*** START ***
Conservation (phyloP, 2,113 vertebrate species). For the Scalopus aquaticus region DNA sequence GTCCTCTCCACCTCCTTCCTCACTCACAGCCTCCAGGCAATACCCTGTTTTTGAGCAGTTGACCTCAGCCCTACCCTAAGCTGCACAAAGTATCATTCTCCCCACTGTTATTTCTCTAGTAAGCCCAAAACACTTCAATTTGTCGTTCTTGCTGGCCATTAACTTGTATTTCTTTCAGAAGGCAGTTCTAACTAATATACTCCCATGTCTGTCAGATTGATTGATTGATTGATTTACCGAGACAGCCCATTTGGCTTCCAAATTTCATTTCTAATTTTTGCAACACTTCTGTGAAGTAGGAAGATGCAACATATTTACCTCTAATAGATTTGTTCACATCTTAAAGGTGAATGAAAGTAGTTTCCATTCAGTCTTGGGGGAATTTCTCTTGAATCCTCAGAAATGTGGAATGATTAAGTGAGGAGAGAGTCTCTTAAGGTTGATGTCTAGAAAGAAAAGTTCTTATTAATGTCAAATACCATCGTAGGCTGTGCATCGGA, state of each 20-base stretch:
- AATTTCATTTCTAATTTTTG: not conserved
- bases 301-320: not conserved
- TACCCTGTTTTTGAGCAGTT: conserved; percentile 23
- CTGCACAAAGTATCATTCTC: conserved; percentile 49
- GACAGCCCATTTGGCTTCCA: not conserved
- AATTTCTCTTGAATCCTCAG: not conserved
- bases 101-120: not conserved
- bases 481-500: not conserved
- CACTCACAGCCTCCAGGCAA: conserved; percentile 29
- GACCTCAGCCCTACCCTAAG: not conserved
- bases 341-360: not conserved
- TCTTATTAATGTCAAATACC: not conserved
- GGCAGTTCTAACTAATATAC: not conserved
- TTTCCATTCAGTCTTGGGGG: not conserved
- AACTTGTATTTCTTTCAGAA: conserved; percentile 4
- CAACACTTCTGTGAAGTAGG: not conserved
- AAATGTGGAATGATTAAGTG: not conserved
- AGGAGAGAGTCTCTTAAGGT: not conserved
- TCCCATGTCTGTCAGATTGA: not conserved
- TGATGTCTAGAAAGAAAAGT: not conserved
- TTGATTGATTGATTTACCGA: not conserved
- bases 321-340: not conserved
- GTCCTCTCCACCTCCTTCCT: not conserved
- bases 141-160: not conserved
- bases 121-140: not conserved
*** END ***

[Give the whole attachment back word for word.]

Conservation (phyloP, 2,113 vertebrate species). For the Scalopus aquaticus region DNA sequence GTCCTCTCCACCTCCTTCCTCACTCACAGCCTCCAGGCAATACCCTGTTTTTGAGCAGTTGACCTCAGCCCTACCCTAAGCTGCACAAAGTATCATTCTCCCCACTGTTATTTCTCTAGTAAGCCCAAAACACTTCAATTTGTCGTTCTTGCTGGCCATTAACTTGTATTTCTTTCAGAAGGCAGTTCTAACTAATATACTCCCATGTCTGTCAGATTGATTGATTGATTGATTTACCGAGACAGCCCATTTGGCTTCCAAATTTCATTTCTAATTTTTGCAACACTTCTGTGAAGTAGGAAGATGCAACATATTTACCTCTAATAGATTTGTTCACATCTTAAAGGTGAATGAAAGTAGTTTCCATTCAGTCTTGGGGGAATTTCTCTTGAATCCTCAGAAATGTGGAATGATTAAGTGAGGAGAGAGTCTCTTAAGGTTGATGTCTAGAAAGAAAAGTTCTTATTAATGTCAAATACCATCGTAGGCTGTGCATCGGA, state of each 20-base stretch:
- AATTTCATTTCTAATTTTTG: not conserved
- bases 301-320: not conserved
- TACCCTGTTTTTGAGCAGTT: conserved; percentile 23
- CTGCACAAAGTATCATTCTC: conserved; percentile 49
- GACAGCCCATTTGGCTTCCA: not conserved
- AATTTCTCTTGAATCCTCAG: not conserved
- bases 101-120: not conserved
- bases 481-500: not conserved
- CACTCACAGCCTCCAGGCAA: conserved; percentile 29
- GACCTCAGCCCTACCCTAAG: not conserved
- bases 341-360: not conserved
- TCTTATTAATGTCAAATACC: not conserved
- GGCAGTTCTAACTAATATAC: not conserved
- TTTCCATTCAGTCTTGGGGG: not conserved
- AACTTGTATTTCTTTCAGAA: conserved; percentile 4
- CAACACTTCTGTGAAGTAGG: not conserved
- AAATGTGGAATGATTAAGTG: not conserved
- AGGAGAGAGTCTCTTAAGGT: not conserved
- TCCCATGTCTGTCAGATTGA: not conserved
- TGATGTCTAGAAAGAAAAGT: not conserved
- TTGATTGATTGATTTACCGA: not conserved
- bases 321-340: not conserved
- GTCCTCTCCACCTCCTTCCT: not conserved
- bases 141-160: not conserved
- bases 121-140: not conserved